We are pleased to be able to announce an AHRC-funded Collaborative Doctoral Studentship, jointly supervised with the Science Museum, London, under the title Negotiating 'Progress': Promoting 'Modern' Physics in Britain 1900-1940. Available for commencement in September 2009, the project will explore the transition from 'classical' to 'modern' physics in the early twentieth century.

 

12 May 2009
Manchester History of Medicine Lecture 2009: Susan Lederer

We are delighted to announce that this year's History of Medicine Open Lecture will be given by Professor Susan Lederer of the University of Wisconsin-Madison. The lecture will take place on Wednesday 20 May.

 

6 April 2009
Call for papers: Drugs, standards and chronic illness workshop

As part of the ESF Research Networking Programme 'Standard Drugs and Drug Standards', CHSTM will be hosting a workshop on 27-28 November 2009. The deadline for proposals is Friday 8 May. Submission information is provided at the link below:

 

16 March 2009
Manchester Histories Festival, Saturday 21 March

If you live locally, why not come along to the Manchester Histories Festival at Manchester Town Hall on Saturday? Co-ordinated by CHSTM's John Pickstone, the Festival brings together contributions from some 60 local organisations and 40 schools in the area. It will feature extensive input from CHSTM staff and students working to describe the role of science, technology and medicine in the growth of the definitive industrial city.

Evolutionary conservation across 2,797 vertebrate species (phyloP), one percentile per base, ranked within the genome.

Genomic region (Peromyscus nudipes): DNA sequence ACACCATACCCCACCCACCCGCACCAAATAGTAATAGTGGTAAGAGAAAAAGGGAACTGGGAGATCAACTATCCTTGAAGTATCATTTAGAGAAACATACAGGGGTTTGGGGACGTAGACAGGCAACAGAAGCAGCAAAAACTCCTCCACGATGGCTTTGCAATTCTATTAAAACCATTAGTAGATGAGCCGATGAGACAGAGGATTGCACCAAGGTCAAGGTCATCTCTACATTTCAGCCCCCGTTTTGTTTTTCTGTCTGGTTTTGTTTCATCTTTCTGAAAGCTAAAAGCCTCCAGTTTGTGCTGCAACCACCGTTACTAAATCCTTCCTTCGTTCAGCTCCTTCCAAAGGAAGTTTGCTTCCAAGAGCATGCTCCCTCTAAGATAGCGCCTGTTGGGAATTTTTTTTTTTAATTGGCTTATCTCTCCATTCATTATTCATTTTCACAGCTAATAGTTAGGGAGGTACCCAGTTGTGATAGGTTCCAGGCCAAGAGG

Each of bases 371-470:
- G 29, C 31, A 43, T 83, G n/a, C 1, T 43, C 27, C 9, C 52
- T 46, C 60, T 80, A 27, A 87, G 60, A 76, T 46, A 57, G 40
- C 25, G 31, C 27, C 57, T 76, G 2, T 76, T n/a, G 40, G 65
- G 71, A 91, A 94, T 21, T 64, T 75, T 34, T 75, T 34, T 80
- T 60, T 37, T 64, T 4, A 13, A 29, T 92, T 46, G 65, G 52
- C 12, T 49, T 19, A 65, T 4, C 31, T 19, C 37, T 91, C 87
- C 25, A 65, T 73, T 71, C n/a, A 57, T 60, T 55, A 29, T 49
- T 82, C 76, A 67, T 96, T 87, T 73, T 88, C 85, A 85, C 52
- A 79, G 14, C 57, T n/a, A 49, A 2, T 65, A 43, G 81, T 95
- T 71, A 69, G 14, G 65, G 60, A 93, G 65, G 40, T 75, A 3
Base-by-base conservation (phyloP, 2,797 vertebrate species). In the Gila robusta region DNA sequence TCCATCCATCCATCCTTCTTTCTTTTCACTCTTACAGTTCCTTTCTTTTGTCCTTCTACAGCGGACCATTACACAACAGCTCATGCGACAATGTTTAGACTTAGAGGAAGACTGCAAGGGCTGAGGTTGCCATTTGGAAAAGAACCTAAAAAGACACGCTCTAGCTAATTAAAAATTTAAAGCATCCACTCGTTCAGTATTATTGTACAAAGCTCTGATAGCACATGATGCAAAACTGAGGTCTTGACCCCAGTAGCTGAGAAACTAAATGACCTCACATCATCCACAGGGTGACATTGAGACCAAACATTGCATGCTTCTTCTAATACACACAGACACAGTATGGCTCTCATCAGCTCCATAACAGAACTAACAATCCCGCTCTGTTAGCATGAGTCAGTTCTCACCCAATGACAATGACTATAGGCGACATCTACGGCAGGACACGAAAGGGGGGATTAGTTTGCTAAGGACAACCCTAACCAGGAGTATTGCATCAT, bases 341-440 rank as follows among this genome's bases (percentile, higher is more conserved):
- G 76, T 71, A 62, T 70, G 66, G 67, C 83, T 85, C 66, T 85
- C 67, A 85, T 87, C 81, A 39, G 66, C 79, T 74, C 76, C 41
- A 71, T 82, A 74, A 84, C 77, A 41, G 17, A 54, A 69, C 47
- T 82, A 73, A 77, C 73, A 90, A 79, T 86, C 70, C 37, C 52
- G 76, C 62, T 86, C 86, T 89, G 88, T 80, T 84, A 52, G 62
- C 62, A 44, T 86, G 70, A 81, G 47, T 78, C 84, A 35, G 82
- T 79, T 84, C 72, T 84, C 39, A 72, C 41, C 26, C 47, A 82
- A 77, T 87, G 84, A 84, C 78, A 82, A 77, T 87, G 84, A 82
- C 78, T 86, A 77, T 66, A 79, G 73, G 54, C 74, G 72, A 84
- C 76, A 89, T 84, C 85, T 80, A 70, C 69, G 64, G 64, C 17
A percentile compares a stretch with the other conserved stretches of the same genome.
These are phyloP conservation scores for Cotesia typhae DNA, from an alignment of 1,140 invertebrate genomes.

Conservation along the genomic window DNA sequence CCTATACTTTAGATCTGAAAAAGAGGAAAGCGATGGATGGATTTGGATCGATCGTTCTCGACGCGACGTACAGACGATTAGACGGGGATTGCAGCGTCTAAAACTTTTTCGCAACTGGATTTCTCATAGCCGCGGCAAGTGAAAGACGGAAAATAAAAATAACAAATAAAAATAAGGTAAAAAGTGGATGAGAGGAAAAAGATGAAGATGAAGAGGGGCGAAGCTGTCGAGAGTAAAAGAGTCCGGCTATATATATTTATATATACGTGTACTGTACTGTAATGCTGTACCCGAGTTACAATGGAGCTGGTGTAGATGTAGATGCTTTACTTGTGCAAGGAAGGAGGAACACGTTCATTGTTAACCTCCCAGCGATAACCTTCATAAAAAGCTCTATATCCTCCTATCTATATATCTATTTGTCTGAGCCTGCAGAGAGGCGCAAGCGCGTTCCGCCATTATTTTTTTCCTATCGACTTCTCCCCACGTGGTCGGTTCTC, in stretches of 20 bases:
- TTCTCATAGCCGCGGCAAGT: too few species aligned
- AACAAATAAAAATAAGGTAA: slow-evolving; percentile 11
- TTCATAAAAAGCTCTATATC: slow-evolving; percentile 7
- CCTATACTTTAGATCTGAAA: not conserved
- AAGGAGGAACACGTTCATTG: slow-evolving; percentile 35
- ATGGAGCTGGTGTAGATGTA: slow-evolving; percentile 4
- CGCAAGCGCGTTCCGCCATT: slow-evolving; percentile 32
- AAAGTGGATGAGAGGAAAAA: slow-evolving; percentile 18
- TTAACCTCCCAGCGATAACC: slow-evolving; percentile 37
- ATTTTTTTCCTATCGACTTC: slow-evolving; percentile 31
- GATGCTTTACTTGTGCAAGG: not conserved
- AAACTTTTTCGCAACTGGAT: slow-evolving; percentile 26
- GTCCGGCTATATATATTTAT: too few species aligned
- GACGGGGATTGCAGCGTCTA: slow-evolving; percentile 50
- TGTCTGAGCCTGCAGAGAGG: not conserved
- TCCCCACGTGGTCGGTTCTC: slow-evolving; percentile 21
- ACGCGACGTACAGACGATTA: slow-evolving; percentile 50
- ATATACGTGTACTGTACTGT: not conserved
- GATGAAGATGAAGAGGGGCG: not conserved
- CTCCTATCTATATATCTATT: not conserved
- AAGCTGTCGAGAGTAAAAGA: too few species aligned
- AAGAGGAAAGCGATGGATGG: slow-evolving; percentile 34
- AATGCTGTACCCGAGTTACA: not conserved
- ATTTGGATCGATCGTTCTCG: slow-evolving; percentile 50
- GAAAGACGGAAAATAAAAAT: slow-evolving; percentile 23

CHSTM's contributions include a public talk on Manchester medicine by Michael Worboys, discussion of local computing and a walk around John Dalton's Manchester led by James Sumner, and posters from several staff and students in the Great Hall.

Response so far has been terrific, with all advance tickets for the walks and talks taken, but more will be available on the day. Look out for the CHSTM stand in the Education Room, displaying samples of our recent publications.

We hope to see you there!

 

11 March 2009
Job announcement: Wellcome Research Associate / Outreach post

We are now seeking applications for a dual role as Research Associate (50% FTE) and Outreach Officer (50% FTE) in the History of Medicine to work in the Wellcome Unit for the History of Medicine within CHSTM.